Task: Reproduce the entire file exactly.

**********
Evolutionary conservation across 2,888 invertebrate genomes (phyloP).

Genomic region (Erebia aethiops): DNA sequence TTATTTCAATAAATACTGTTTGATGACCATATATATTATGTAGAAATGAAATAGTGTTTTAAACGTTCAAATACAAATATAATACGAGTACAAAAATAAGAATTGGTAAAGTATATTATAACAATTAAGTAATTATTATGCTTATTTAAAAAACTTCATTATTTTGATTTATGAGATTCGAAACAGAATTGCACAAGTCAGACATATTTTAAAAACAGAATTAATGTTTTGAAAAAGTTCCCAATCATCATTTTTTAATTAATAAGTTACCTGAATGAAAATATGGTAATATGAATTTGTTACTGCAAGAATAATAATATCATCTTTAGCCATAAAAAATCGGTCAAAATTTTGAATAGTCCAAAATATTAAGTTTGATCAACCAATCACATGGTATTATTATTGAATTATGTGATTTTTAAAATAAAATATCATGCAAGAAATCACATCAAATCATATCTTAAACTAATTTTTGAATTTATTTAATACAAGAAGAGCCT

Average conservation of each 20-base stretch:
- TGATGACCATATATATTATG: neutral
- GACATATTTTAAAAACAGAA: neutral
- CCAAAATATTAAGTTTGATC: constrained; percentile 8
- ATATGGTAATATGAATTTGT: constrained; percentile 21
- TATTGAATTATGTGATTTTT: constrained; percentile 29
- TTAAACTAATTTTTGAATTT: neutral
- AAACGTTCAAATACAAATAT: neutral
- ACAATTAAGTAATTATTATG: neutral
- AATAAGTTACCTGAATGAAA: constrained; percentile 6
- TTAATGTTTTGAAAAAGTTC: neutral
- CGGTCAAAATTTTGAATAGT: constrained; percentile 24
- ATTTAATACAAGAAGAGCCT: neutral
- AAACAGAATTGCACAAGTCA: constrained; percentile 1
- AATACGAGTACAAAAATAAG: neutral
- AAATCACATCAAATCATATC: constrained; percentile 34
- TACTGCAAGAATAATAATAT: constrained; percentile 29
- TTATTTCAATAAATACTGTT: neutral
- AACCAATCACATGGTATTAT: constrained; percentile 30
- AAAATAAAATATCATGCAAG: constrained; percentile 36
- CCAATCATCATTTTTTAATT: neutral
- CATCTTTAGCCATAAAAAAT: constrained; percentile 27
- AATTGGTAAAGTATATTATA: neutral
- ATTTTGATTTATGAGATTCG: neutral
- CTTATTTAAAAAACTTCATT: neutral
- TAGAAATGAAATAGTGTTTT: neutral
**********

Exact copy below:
Evolutionary conservation across 2,888 invertebrate genomes (phyloP).

Genomic region (Erebia aethiops): DNA sequence TTATTTCAATAAATACTGTTTGATGACCATATATATTATGTAGAAATGAAATAGTGTTTTAAACGTTCAAATACAAATATAATACGAGTACAAAAATAAGAATTGGTAAAGTATATTATAACAATTAAGTAATTATTATGCTTATTTAAAAAACTTCATTATTTTGATTTATGAGATTCGAAACAGAATTGCACAAGTCAGACATATTTTAAAAACAGAATTAATGTTTTGAAAAAGTTCCCAATCATCATTTTTTAATTAATAAGTTACCTGAATGAAAATATGGTAATATGAATTTGTTACTGCAAGAATAATAATATCATCTTTAGCCATAAAAAATCGGTCAAAATTTTGAATAGTCCAAAATATTAAGTTTGATCAACCAATCACATGGTATTATTATTGAATTATGTGATTTTTAAAATAAAATATCATGCAAGAAATCACATCAAATCATATCTTAAACTAATTTTTGAATTTATTTAATACAAGAAGAGCCT

Average conservation of each 20-base stretch:
- TGATGACCATATATATTATG: neutral
- GACATATTTTAAAAACAGAA: neutral
- CCAAAATATTAAGTTTGATC: constrained; percentile 8
- ATATGGTAATATGAATTTGT: constrained; percentile 21
- TATTGAATTATGTGATTTTT: constrained; percentile 29
- TTAAACTAATTTTTGAATTT: neutral
- AAACGTTCAAATACAAATAT: neutral
- ACAATTAAGTAATTATTATG: neutral
- AATAAGTTACCTGAATGAAA: constrained; percentile 6
- TTAATGTTTTGAAAAAGTTC: neutral
- CGGTCAAAATTTTGAATAGT: constrained; percentile 24
- ATTTAATACAAGAAGAGCCT: neutral
- AAACAGAATTGCACAAGTCA: constrained; percentile 1
- AATACGAGTACAAAAATAAG: neutral
- AAATCACATCAAATCATATC: constrained; percentile 34
- TACTGCAAGAATAATAATAT: constrained; percentile 29
- TTATTTCAATAAATACTGTT: neutral
- AACCAATCACATGGTATTAT: constrained; percentile 30
- AAAATAAAATATCATGCAAG: constrained; percentile 36
- CCAATCATCATTTTTTAATT: neutral
- CATCTTTAGCCATAAAAAAT: constrained; percentile 27
- AATTGGTAAAGTATATTATA: neutral
- ATTTTGATTTATGAGATTCG: neutral
- CTTATTTAAAAAACTTCATT: neutral
- TAGAAATGAAATAGTGTTTT: neutral